Underscoring the outgoing Obama administration’s commitment to renewable energy, the U.S. Fish and Wildlife Service (FWS) sanctioned the regulated killing of bald and golden eagles by the wind-energy industry.
In mid-December, FWS issued a final rule allowing wind-energy companies to apply for 30-year “incidental-take” permits, exempting them from prosecution under the Golden and Bald Eagle Protection Act for unintentionally killing eagles, up to a predetermined amount every year.
The policy, which went into effect on January 15, covers collisions between eagles and wind turbines, towers, and power lines serving wind installations. Under the plan, permit holders can be fined if they kill more eagles than their permit allows.
FWS first unveiled the 30-year permit plan in December 2013, triggering lawsuits by conservation groups concerned about its expected effect on eagles and other wildlife. In 2015, a federal judge overturned the rule, saying FWS had failed to properly assess the plan’s impact on federally protected eagle populations.
Recommended Kill Ratios
In response to the judge’s decision, FWS released its assessment of eagle numbers, including how many eagles it thought could be killed without endangering their populations.
FWS said it does not know how many eagles are killed by wind facilities each year, but it estimated the roughly 40,000 golden eagles in the United States could withstand the loss of 2,000 birds annually. FWS concluded 4,200 bald eagles out of an estimated 140,000 birds could be killed annually without endangering the species.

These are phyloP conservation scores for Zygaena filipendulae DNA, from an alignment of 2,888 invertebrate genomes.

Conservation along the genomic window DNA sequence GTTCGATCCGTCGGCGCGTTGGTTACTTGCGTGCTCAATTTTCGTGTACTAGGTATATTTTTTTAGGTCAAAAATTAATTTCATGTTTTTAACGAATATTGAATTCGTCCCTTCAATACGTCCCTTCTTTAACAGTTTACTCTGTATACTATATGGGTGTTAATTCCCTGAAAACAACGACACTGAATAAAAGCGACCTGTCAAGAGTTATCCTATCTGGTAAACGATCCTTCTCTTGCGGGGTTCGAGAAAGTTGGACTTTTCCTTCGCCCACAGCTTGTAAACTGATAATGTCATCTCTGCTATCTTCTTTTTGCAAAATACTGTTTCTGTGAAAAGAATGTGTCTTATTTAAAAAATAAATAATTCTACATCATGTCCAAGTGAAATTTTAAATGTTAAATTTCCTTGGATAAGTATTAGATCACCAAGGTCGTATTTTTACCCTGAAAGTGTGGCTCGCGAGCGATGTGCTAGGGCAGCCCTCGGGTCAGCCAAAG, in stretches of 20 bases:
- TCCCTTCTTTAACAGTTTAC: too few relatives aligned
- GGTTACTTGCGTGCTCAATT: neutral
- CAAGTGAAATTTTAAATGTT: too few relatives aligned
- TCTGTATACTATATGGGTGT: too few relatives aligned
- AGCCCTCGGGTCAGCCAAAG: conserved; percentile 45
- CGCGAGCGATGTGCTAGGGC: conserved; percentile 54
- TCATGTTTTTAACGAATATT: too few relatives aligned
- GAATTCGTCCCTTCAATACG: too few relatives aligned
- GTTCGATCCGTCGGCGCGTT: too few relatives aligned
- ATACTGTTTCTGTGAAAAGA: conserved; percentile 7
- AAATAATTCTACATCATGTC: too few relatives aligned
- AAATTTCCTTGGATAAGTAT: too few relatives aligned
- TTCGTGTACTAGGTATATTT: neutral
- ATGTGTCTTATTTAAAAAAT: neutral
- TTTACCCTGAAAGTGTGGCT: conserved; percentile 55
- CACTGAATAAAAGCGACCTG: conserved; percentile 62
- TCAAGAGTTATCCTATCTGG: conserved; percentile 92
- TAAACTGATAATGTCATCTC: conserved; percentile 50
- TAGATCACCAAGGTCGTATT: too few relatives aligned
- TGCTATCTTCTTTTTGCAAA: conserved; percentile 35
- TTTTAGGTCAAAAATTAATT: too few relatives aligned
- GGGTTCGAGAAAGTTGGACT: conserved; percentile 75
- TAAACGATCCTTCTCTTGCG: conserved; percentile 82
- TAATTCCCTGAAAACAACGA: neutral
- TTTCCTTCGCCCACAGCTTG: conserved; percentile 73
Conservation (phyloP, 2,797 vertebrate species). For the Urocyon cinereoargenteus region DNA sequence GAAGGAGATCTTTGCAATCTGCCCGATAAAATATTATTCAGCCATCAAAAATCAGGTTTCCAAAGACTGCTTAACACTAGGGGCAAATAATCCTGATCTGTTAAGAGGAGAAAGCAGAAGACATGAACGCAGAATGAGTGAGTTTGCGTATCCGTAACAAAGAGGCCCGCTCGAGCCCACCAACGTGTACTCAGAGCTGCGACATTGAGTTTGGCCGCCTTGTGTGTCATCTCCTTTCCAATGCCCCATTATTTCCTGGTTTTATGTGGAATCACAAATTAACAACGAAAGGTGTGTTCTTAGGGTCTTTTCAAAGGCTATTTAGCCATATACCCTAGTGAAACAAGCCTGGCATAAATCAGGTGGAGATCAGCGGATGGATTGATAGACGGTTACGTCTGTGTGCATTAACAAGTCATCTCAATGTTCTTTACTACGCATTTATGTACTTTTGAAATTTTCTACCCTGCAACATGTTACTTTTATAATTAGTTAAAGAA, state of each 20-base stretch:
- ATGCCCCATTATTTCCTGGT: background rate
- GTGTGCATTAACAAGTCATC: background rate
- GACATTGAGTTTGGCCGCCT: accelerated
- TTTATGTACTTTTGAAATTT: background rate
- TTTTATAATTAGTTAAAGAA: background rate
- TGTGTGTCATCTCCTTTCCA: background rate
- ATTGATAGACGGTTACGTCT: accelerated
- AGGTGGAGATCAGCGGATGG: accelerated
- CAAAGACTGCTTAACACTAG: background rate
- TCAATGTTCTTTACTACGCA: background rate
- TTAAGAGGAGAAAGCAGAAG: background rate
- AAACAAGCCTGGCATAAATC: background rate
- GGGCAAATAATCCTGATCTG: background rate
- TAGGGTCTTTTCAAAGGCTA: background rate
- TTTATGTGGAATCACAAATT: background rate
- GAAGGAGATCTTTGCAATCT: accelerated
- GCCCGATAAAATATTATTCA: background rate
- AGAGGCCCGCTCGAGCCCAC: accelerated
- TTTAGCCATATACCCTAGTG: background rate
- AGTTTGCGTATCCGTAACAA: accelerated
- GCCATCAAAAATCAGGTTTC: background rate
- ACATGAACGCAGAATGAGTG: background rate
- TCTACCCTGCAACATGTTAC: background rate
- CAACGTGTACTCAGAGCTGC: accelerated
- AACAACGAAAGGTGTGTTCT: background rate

John Droz, a North Carolina-based energy researcher, says killing eagles may be too high a price to pay for wind energy.
“When such serious tradeoffs are on the table, one fundamental question needs to be asked and answered: What is the scientifically proven net societal benefit of industrial wind energy?” Droz said. “Only after we have scientifically answered that question can we accurately decide whether raptor carnage is a worthwhile tradeoff.
“Unfortunately, there is no scientific proof industrial wind power provides a net societal benefit, so such a tradeoff seems extremely ill advised,” Droz said.
‘Coddled’ Wind Industry
For Craig Rucker, executive director for the Committee for a Constructive Tomorrow, the impact of renewable energy on eagle populations is only part of a larger problem: the federal government’s ongoing intervention in energy markets.
“The wind industry has been coddled for decades,” Rucker said. “It enjoys subsidies from U.S. taxpayers, mandates from state governments, and permission slips from the Fish and Wildlife Service that enable it to kill, without penalty, a certain amount of eagles every year, all for a source of electricity that is neither affordable nor reliable.”
Bonner R. Cohen, Ph.D. ([email protected]) is a senior fellow at the National Center for Public Policy Research.